Vermont joins in the drug problem wagon of all the states in America. Being in the 23rd spot in the rank of states with most drug problems, Vermont has a drug problem credit score of 45.77. It means that Vermont is highly fighting the current drug problem with includes abuse of opioids, marijuana, and alcohol.

Opioid Abuse

In the 2016 record, there were 101 opioid-related overdose deaths in Vermont. This information showed a rate of 18.4 deaths per 100,000 people in Vermont. That’s more than the national average of 13.3 deaths per 100,000 people.

One of the commonly abused opioids in Vermont is Fentanyl. This opioid was initially manufactured as a pharmaceutical painkiller to treat pain from conditions like cancer. It’s popular among drug abusers because of its potency and stealth quality.

Recently, the new Centers for Disease Control and Prevention reported that Vermont has the highest rate of opioid abuse among pregnant women. This data is according to their study in delivery hospitalizations in 28 states in America. If this trend goes on, more babies will be born in Vermont with serious and sometimes fatal health problems as well as the mother.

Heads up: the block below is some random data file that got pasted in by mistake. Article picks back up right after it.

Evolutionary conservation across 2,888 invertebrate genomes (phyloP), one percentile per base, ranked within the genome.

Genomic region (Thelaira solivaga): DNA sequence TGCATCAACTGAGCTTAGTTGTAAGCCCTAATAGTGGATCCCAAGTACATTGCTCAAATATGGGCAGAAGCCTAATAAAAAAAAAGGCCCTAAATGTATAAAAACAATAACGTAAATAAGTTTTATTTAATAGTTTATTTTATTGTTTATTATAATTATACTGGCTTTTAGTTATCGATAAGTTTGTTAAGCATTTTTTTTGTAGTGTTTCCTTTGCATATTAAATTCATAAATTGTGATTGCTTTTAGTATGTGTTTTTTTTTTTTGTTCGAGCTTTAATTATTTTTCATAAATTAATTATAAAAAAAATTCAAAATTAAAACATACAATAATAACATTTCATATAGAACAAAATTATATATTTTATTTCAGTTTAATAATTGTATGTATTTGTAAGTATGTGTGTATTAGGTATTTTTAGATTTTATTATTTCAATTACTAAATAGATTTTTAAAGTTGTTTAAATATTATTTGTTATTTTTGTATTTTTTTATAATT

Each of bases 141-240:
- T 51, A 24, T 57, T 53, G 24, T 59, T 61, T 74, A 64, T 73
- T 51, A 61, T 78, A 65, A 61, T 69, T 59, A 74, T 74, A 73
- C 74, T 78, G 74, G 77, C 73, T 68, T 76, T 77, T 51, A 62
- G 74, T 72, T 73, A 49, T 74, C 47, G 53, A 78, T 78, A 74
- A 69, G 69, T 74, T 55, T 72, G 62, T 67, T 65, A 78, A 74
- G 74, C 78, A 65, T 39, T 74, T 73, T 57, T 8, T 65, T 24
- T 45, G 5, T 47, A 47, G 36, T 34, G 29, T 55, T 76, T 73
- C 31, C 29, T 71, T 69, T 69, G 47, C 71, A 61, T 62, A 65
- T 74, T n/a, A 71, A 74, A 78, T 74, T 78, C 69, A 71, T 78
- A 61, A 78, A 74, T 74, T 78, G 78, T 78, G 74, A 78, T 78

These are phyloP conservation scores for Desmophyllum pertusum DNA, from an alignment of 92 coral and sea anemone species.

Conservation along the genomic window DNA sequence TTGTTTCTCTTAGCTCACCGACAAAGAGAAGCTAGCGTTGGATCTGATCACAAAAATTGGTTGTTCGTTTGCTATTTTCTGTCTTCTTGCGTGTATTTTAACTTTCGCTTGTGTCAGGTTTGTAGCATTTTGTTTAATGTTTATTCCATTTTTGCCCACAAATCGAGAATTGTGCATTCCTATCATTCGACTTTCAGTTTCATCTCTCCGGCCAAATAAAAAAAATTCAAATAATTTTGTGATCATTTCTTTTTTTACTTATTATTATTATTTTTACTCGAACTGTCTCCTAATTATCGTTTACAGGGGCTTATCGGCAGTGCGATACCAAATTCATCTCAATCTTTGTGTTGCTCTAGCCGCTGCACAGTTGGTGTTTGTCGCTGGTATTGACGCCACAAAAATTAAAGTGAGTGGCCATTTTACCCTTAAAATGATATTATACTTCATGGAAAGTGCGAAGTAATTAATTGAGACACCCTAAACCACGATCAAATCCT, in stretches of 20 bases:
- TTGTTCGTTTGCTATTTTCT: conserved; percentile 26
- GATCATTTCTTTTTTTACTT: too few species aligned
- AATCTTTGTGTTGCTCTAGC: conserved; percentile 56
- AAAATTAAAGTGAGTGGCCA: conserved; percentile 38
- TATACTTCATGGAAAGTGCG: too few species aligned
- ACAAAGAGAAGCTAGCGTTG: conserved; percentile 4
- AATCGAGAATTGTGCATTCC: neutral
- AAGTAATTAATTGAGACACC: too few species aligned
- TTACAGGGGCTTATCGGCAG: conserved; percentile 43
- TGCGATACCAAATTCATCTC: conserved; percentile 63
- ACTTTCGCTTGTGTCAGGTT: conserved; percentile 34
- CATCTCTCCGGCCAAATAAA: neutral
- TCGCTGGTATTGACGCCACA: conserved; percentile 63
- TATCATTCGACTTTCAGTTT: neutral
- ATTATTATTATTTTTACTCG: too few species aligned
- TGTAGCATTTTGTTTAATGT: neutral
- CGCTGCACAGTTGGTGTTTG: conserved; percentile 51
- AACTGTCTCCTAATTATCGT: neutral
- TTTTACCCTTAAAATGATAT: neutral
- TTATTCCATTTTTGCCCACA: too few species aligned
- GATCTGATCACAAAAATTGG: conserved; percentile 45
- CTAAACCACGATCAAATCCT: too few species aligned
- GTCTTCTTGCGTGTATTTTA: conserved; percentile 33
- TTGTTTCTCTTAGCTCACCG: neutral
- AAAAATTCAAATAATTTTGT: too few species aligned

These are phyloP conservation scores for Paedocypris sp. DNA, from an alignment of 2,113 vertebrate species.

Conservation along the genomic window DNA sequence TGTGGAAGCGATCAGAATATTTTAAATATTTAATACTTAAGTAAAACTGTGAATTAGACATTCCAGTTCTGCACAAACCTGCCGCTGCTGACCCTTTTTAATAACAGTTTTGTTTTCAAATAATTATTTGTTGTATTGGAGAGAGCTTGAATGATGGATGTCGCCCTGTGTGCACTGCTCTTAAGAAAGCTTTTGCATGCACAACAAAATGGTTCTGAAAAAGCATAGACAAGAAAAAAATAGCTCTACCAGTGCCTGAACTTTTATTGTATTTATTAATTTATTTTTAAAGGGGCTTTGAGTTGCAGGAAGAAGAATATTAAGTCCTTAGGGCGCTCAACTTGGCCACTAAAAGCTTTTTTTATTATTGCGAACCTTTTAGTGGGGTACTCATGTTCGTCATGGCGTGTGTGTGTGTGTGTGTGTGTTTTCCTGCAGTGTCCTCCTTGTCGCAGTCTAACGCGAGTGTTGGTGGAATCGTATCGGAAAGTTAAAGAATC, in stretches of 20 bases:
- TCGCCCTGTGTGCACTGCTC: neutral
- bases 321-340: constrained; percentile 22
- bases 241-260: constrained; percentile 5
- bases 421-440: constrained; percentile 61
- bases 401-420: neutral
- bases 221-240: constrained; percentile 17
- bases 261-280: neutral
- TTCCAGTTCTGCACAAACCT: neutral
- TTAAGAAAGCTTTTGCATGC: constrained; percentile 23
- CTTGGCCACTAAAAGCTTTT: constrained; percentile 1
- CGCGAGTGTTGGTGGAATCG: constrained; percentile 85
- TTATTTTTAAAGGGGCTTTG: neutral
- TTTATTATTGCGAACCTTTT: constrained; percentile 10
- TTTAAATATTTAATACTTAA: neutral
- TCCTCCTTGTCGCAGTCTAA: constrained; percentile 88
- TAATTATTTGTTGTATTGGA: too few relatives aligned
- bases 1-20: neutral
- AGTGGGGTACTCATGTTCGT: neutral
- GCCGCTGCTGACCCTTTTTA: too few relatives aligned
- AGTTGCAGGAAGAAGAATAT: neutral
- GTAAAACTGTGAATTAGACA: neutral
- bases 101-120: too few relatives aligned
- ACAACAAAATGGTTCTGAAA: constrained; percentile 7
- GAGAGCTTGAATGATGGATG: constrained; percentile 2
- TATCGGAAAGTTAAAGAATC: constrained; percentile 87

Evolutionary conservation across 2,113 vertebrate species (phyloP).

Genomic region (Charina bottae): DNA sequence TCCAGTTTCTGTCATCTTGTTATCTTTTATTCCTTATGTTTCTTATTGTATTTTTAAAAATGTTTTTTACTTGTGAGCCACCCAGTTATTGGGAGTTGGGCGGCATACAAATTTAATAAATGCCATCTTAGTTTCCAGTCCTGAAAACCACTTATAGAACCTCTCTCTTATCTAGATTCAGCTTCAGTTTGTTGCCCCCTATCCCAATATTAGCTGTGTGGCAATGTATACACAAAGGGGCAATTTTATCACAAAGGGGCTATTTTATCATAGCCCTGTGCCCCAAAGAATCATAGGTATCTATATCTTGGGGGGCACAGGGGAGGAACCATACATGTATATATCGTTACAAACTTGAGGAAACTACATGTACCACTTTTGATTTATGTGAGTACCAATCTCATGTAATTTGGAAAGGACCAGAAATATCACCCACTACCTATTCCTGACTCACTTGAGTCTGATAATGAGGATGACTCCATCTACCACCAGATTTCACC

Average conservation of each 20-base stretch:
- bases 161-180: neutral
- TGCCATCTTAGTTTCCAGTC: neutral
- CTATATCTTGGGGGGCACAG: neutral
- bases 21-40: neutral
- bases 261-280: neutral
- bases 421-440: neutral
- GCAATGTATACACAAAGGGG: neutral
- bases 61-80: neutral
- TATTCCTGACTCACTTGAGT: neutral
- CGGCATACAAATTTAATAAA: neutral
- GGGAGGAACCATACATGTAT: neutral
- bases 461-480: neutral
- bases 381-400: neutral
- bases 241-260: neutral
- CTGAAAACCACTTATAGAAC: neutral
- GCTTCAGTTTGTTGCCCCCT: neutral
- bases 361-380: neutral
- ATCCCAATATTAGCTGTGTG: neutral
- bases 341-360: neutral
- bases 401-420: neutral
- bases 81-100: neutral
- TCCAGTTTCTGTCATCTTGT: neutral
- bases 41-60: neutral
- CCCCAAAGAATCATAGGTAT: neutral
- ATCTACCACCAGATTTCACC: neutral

It’s noted that in 2015, the cases of Neonatal Abstinence Syndrome (NAS) has increased to 50.6 compared to 2014’s rate which is 49.4. This rate is higher compared to the national average.

Another prevalent drug in Vermont is heroin even if it remains well below 1%. The Substance Abuse and Mental Health Services Administration reported that they found almost 80% of new heroin users in any given year in America and that includes Vermont. Way back in 2014, Vermont was known as ‘America’s Heroin Capital.’ It’s a good thing that the government has gradually addressed the problem and the heroin rate reduced over the next years.

Other Drugs

Aside from opioids, there are also other drugs abused in Vermont. There are a significant number of abusers of cocaine, hallucinogens, and inhalants.

Treatment

Some facilities in Vermont offer treatment programs to abusers. Depending on the type of treatment, teams can be made up of social workers, counselors, doctors, nurses, psychologists, psychiatrists or other professionals.

Daniel Franklin, a local of Vermont, opened the new Phoenix Diagnostics Lab in Chittenden County. This facility offers to test drugs and alcohol. It’s a tool for change in the state of Vermont. Vermont leads many terms in coming up with solutions to the opioid epidemic.

Vermont has been assigned a few pilot programs by the federal government. The state is also a leader in resources to fight the opioid crisis. Chittenden County has reduced its waiting times, provided more patient beds, and increased Narcan access. But, these resources seem to only be accessible in more metropolitan areas.

One of the pilot programs Franklin is involved with the new ways to detect fentanyl before people take drugs.

Cities of Vermont

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